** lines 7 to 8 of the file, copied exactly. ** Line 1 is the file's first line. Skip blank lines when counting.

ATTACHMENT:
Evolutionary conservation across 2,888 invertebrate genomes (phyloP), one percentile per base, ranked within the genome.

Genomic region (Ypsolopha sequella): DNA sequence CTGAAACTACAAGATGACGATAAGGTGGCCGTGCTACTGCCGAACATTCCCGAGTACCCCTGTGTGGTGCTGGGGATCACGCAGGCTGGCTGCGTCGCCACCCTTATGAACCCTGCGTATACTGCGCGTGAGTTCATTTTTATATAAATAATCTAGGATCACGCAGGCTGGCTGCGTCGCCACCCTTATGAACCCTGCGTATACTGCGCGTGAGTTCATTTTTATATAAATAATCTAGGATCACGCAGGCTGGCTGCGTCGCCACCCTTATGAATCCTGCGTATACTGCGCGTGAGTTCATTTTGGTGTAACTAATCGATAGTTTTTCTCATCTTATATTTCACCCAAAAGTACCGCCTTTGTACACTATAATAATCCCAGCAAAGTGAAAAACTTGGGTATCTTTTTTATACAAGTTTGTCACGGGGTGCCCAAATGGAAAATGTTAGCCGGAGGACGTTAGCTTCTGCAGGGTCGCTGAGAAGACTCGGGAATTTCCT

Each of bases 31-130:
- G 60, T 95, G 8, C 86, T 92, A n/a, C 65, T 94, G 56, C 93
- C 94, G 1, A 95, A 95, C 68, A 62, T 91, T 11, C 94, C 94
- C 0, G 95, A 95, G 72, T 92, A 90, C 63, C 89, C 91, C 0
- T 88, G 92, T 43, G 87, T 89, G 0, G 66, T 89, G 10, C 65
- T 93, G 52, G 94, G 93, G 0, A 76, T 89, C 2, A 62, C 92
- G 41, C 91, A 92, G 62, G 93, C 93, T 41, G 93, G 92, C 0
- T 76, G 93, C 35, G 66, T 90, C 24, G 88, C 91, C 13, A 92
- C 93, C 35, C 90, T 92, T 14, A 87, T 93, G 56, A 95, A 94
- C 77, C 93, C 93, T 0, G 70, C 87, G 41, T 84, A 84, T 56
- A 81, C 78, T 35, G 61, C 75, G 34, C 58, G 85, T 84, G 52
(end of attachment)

- T 88, G 92, T 43, G 87, T 89, G 0, G 66, T 89, G 10, C 65
- T 93, G 52, G 94, G 93, G 0, A 76, T 89, C 2, A 62, C 92